Film Reviews

Spooky Night: The Spirit of Halloween – Film Review

Debbie Attwell checks out some scary family fun with Spooky Night: The Spirit of Halloween.

Spirit Halloween isn’t a household name in the UK, but in the US every spooky season sees thousands of Spirit Halloween pop-up shops, often warehouse-sized and packed with every scary costume and big monstrous prop your heart could desire. Spooky Night: The Spirit of Halloween is the brand’s first foray in the film world. Renamed from simply ‘Spirit Halloween: The Movie’, the film was released in the US in 2022, but has only just made it across the pond.

The film opens with a flashback… a grumpy old Christopher Lloyd is trying to buy up the land an orphanage stands on, which he’ll quickly come to regret when a curse kills him but leaves his soul trapped, trying to regain a physical body. Back in the present day, and three young friends bike through beautiful fall scenery. But horror fan Jake (Donovan Colan) isn’t having a great time.

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His dad has passed away, his stepdad doesn’t really know him, and his friends don’t want to go trick or treating this year – his slightly older friend Carson (Dylan Martin Frankel) says he needs to grow up. The older kids are having a party, but Carson’s sister Kate, who is also Jake’s crush, makes it clear they’re not invited. They need a fun Halloween plan, so when they find a quiet Spirit Halloween warehouse, they decide to hide away inside until after closing time.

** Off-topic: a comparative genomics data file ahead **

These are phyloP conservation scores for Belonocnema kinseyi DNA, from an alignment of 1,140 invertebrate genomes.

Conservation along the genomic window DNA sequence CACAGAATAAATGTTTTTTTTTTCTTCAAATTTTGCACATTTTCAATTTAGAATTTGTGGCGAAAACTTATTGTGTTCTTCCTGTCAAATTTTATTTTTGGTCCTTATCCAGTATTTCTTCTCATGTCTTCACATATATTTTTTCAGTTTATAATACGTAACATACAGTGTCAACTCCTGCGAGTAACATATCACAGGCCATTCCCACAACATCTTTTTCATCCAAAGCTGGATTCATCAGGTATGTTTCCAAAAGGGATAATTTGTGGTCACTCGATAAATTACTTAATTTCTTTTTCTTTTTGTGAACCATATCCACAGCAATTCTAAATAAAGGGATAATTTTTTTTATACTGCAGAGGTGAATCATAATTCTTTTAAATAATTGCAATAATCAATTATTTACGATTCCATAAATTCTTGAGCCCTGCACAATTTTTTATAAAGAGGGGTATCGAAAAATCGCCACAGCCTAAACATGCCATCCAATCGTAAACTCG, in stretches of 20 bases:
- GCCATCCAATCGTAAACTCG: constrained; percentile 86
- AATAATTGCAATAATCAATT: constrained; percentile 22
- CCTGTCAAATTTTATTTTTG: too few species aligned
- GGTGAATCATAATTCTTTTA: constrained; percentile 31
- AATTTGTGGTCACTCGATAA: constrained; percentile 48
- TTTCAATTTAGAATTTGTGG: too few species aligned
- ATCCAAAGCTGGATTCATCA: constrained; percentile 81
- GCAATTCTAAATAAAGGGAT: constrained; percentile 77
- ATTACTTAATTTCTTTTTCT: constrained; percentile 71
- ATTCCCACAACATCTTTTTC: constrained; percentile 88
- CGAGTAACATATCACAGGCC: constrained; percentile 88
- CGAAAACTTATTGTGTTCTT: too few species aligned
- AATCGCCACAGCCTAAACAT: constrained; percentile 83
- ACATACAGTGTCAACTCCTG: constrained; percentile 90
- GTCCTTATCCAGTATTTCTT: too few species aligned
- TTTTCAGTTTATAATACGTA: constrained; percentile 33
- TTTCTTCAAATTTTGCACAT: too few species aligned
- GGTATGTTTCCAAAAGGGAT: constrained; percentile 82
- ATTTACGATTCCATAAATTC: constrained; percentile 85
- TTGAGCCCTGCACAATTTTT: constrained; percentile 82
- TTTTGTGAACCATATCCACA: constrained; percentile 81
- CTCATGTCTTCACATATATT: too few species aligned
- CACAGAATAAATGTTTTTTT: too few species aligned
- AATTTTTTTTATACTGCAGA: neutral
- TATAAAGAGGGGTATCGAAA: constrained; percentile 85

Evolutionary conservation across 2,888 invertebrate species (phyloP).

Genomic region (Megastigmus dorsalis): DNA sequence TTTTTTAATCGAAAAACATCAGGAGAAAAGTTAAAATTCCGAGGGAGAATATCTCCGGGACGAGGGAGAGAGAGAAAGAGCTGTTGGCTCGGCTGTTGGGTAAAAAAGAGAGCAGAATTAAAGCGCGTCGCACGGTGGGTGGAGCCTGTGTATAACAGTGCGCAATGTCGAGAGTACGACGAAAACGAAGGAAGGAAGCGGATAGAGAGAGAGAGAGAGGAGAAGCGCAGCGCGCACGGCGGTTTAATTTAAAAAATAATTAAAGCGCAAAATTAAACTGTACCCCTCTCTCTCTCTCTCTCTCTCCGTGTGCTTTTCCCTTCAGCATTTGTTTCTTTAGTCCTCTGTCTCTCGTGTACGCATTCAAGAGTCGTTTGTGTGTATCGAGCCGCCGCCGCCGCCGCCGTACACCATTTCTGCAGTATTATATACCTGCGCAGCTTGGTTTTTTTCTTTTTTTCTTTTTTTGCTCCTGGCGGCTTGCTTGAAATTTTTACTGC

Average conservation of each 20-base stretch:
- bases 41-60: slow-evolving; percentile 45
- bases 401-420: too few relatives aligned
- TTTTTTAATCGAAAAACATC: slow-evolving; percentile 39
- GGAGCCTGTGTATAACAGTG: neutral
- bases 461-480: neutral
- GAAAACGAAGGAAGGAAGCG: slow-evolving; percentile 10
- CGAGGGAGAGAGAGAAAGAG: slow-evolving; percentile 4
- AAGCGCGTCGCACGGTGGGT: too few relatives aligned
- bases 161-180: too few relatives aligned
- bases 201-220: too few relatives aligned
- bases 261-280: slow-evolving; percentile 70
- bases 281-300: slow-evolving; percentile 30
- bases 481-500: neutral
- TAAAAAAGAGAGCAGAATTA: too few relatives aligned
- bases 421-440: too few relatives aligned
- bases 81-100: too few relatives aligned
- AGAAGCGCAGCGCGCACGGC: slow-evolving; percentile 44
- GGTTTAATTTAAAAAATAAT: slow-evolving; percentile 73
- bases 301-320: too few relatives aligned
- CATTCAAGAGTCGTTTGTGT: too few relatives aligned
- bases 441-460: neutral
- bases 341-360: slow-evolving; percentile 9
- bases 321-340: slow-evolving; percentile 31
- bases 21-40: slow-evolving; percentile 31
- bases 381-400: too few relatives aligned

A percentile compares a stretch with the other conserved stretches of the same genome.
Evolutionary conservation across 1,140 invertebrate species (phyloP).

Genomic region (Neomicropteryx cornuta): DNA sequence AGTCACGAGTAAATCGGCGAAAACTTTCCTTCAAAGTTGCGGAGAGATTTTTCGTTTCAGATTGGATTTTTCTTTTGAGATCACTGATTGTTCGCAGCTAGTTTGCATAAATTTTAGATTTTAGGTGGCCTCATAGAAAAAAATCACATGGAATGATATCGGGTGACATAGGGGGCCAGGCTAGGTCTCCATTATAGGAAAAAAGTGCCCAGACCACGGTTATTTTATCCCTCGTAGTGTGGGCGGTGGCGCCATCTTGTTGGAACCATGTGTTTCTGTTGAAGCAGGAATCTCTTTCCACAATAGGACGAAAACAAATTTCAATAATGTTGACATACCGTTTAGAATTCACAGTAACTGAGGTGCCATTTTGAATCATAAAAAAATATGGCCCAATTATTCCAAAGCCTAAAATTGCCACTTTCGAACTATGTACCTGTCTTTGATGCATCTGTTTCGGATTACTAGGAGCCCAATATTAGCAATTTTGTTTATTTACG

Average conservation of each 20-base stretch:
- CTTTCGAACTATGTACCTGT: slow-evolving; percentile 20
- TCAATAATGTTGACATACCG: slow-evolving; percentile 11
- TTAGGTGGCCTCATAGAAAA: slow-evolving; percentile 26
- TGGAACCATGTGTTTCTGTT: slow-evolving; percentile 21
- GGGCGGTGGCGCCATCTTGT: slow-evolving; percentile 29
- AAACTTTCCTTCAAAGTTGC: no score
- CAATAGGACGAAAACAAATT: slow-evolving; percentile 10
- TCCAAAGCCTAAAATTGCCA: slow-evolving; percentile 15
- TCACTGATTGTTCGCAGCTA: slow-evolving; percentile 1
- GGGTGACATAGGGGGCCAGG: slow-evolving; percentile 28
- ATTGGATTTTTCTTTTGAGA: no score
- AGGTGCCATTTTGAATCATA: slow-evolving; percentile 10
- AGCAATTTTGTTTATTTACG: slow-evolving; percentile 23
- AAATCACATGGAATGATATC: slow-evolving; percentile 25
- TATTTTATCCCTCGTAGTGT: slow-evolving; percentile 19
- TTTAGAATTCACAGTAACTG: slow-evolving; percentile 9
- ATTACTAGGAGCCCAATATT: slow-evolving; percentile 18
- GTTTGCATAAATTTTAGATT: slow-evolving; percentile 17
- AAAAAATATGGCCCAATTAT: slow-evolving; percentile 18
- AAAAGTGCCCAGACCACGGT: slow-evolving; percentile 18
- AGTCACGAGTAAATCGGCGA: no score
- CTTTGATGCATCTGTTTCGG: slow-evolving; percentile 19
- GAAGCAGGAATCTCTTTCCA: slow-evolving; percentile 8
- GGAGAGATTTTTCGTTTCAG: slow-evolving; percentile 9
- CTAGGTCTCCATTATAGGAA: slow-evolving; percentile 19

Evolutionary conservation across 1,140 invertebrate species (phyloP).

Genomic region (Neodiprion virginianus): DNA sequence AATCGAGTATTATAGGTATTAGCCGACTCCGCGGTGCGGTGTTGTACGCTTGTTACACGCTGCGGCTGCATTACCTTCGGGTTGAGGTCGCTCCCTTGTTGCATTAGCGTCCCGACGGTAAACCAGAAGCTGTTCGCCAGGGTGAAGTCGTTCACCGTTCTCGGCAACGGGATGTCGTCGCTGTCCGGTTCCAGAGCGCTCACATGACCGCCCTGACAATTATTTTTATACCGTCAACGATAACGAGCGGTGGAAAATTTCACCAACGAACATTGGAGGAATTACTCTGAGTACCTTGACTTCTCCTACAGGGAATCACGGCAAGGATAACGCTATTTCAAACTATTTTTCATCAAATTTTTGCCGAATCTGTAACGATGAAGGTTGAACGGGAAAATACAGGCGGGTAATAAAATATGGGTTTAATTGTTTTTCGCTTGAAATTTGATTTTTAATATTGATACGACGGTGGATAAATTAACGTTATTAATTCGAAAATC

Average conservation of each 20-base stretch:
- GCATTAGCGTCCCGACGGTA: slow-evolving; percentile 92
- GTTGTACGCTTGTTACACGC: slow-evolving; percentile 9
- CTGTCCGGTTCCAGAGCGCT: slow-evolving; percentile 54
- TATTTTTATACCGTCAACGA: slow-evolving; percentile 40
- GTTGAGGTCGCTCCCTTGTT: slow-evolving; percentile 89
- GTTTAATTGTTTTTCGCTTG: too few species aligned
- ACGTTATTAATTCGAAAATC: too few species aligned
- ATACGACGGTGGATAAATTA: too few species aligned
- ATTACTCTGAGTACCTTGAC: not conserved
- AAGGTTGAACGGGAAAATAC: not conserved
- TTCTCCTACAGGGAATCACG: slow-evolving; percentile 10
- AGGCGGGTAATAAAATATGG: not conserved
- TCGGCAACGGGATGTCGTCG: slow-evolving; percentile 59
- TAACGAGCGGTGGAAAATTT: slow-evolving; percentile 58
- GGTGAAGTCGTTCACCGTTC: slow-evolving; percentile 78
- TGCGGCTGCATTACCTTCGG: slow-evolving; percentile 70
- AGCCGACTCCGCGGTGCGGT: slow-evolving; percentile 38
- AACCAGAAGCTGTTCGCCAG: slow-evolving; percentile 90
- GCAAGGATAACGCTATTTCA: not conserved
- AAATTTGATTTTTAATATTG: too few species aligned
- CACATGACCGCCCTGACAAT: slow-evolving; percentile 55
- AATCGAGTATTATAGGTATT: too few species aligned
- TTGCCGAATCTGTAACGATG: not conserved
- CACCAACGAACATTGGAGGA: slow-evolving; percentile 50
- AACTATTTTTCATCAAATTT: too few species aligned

This turns out to be a lot of fun, until – you guessed – the spirit of a disgruntled Christopher Lloyd takes his shot at getting a body back, possessing various animatronic props and leaving the boys fighting to escape his attacks, and the store, being later joined by the older sister Kate.

The young actors are all good, and I particularly enjoyed Marissa Reyes’s performance as Kate towards the end. Jake’s mum is played by Rachael Leigh Cook, looking like she starred in Josie and the Pussycats just a few short years ago, not the actual 22 years. She’s always a fun actress and I had hoped her character would get a bit more involved in the Halloween action. Christopher Lloyd mostly voices the various possessed props, but his voice is so distinctive, I couldn’t help but grin as he became a giant evil teddy bear, a murderous ghoul, and even a plastic skeleton for just a moment.

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For a film that is essentially a giant advertising strategy, this is still a lot of fun. Good Halloween films are hard to come by, and this ticks all the boxes: pretty autumn scenery, lots of trick or treaters, spooks, costumes, and mischievous kids having a Halloween night adventure which turns more scary than they bargained for.

There’s no blood or gore, this is a family film, so don’t go in expecting anything more than gentle scares. And while it doesn’t have the makings of a classic, I think if I’d seen this film as a pre-teen, it would have been a Halloween favourite. So as an adult who still loves the spooky season, it’s one I’ll definitely watch again.

Spooky Night: The Spirit of Halloween is out in selected cinemas from 13th October and on DVD and Download from 16th October from Dazzler Media.

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